2041: Preserving The Right To Anonymity


It would be wrong to say that 2041, published by Here Press and Lewis Chaplin (formerly of Fourteen-Nineteen, now of Loose Joints) is odd. In fact the book is quite sensible, sedate even.

With the exceptions of some occasional fold out pages, the text page insert and the interchangeable photograph on the front cover the book is simply an edited catalogue of portraits taken by the character ‘2041’. So it is not the book that is odd, just the subject, who is an octogenarian Englishman quietly obsessed with covering his entire body with customized burqas, niqabs, capes, gowns, hats, hoods and gloves.

After crafting his bizarre outfits at home, 2041 takes his own portrait and shares it online to a community of likeminded people who revel in the variety and sensation of the fabrics they use to hide their own appearance. 2041 has been doing this for a while, but has always had a fascination with dressing up, though not in any perverse or provocative way. In his spare time he paints, sings with his local church choir and is an amateur actor and photographer. As with his online profile however, he wishes to remain anonymous with this book too, which is appropriate as these self-portraits are non-portraits, so they were never about communicating the likeness of the individual, rather they were originally intended to communicate the expertise, ingenuity and sensation of the material physicality of the outfits worn.



What is striking about a lot of the pictures, originally shot at home using a digital camera and flash, is their obvious relationship to traditional portraiture and a handful are genuinely beautiful images with sensual tonality and surface. Many of the textiles are chosen for their luxurious qualities, so we see a lot of silks and wools, cottons and velvets. There are also patterns, stitching, zips, knitting and patchwork, experiments with colour, texture and design. The light washes materials in different ways, it brushes off others and is completely absorbed by those which leave us with a sudden flat shape reminiscent of a human form but completely unidentifiable. One or two images appear to be performances, the wearer jokingly sitting at the dining table, or desktop printer, “sunbathing” on a bench, while others reference classical painting.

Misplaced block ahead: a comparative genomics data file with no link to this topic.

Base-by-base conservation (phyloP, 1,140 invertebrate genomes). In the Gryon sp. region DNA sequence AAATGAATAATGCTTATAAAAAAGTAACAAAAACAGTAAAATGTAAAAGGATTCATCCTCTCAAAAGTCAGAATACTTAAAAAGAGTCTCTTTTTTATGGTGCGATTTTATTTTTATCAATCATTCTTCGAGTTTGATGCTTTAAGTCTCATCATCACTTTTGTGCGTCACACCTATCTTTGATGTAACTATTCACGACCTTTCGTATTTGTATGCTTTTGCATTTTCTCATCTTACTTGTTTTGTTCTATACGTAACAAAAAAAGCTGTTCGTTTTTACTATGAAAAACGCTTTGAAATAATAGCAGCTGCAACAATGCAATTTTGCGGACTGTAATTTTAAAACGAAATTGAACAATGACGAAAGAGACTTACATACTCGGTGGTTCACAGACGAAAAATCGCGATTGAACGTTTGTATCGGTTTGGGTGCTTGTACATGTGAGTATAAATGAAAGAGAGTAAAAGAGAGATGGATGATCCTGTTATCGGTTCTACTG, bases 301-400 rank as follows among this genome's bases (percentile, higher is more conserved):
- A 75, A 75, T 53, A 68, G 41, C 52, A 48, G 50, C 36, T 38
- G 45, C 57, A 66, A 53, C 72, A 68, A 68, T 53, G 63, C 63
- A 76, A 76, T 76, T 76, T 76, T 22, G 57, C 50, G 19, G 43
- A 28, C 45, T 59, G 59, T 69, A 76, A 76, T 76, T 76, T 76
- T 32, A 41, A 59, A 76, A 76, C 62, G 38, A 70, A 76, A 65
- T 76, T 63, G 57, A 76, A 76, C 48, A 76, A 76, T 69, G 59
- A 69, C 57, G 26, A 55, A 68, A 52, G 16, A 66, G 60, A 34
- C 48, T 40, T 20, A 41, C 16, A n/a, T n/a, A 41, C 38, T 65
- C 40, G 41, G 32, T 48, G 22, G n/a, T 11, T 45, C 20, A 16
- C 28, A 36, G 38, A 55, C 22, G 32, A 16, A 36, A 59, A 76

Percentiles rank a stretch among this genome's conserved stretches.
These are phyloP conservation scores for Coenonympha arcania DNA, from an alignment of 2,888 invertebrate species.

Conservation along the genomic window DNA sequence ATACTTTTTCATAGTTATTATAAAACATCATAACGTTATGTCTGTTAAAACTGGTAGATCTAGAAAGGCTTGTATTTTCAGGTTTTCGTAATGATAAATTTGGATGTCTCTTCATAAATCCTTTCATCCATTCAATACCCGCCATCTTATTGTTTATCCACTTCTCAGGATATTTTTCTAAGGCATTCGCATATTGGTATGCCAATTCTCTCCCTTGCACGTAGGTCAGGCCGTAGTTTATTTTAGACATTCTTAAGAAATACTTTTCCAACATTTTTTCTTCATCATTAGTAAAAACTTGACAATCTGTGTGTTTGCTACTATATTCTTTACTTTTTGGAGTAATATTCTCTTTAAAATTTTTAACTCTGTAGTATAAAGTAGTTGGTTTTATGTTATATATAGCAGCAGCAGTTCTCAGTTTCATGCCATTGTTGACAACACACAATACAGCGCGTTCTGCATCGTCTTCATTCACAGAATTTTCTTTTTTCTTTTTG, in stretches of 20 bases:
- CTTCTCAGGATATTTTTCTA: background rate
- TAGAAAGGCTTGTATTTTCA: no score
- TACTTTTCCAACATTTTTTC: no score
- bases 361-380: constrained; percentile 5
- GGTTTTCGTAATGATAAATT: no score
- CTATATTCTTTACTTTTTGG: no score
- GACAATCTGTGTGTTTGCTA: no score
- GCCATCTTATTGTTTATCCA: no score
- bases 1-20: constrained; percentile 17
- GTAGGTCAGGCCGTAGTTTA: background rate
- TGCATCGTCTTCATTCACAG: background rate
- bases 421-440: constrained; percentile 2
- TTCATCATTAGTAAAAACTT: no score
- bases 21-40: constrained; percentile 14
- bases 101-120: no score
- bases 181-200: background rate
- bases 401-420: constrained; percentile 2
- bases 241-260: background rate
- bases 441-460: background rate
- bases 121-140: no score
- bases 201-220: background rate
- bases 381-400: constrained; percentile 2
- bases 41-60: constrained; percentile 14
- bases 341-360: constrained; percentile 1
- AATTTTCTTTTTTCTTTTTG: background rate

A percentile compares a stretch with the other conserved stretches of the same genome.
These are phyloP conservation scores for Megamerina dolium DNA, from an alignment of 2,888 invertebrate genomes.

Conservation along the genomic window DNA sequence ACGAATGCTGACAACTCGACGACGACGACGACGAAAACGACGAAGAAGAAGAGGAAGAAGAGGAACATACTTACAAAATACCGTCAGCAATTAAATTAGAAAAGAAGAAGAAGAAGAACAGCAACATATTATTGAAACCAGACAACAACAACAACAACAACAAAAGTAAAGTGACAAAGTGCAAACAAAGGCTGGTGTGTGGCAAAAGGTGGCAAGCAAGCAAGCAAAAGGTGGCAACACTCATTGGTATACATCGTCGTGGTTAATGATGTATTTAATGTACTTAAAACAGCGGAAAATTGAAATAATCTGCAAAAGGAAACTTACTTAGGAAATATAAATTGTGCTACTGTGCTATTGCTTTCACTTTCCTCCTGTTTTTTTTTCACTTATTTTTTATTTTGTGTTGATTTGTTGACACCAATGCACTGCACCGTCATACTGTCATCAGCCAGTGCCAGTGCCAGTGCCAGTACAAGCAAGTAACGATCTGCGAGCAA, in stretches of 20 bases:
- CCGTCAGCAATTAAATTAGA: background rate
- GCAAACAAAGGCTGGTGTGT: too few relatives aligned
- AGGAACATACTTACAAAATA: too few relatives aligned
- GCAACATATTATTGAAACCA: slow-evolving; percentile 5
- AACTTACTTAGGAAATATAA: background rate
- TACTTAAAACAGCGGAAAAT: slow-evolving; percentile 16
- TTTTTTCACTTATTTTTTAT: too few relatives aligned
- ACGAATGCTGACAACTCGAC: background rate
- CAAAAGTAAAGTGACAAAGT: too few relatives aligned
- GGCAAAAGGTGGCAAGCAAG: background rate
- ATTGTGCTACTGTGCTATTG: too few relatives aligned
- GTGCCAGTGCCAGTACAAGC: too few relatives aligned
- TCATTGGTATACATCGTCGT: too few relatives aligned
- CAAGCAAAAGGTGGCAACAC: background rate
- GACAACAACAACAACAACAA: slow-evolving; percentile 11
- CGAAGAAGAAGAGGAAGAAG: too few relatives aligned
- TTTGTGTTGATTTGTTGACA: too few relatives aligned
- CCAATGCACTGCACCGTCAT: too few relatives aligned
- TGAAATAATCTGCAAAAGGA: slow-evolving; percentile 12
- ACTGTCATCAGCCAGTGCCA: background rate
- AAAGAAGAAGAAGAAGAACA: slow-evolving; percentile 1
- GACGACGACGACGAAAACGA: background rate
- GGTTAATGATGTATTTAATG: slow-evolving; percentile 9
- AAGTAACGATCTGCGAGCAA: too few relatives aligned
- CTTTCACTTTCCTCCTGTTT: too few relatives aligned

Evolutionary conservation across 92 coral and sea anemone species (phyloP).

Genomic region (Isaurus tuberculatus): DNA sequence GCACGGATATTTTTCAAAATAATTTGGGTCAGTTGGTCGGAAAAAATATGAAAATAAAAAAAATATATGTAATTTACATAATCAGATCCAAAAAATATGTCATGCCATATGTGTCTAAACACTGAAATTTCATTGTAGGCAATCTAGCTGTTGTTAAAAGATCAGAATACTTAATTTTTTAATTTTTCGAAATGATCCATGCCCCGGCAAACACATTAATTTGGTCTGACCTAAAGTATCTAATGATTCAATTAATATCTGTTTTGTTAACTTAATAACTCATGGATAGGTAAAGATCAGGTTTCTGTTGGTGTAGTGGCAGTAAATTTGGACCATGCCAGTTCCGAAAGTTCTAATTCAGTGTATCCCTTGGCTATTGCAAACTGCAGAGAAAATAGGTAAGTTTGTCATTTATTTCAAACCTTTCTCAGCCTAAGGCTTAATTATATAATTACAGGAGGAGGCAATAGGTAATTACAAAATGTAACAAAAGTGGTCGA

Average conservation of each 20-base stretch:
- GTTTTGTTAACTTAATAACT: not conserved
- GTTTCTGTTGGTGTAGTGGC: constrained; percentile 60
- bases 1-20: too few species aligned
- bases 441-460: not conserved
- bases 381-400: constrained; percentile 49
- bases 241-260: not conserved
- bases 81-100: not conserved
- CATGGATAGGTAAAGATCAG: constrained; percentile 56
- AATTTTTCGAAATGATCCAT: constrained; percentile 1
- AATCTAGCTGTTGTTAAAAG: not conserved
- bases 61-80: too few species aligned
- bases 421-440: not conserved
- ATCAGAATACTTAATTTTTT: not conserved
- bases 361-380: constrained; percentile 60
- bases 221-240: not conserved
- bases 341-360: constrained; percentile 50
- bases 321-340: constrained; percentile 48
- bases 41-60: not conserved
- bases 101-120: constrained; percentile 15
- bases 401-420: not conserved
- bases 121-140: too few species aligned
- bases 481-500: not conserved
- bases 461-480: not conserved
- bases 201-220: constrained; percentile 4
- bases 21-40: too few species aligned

Authoring a special piece of text himself, 2041 also includes a hand drawn diagram for creating “The English Burqa” which begins with the line: “This new idea translates the idea of perfect coverage as understood in Afghanistan and Pakistan to the English high street, for anyone who enjoys anonymity, luxury and a sense of drama.” It goes on, “It’s easy; all it needs is a sense of adventure and courage.” While obviously playful and harmless, there is an aspect to this that seems ridiculous when contextualized within the broader spectrum of photographic image culture as a number of the images appear to reference police mug shots and passport photos. These pictures completely subvert the idea of the head-and-shoulders photograph used for identification purposes by officialdom. Whether intended or not this is relevant in today’s world, especially regarding the European Court Of Human Rights supported French ban of the Muslim full-face veil for example.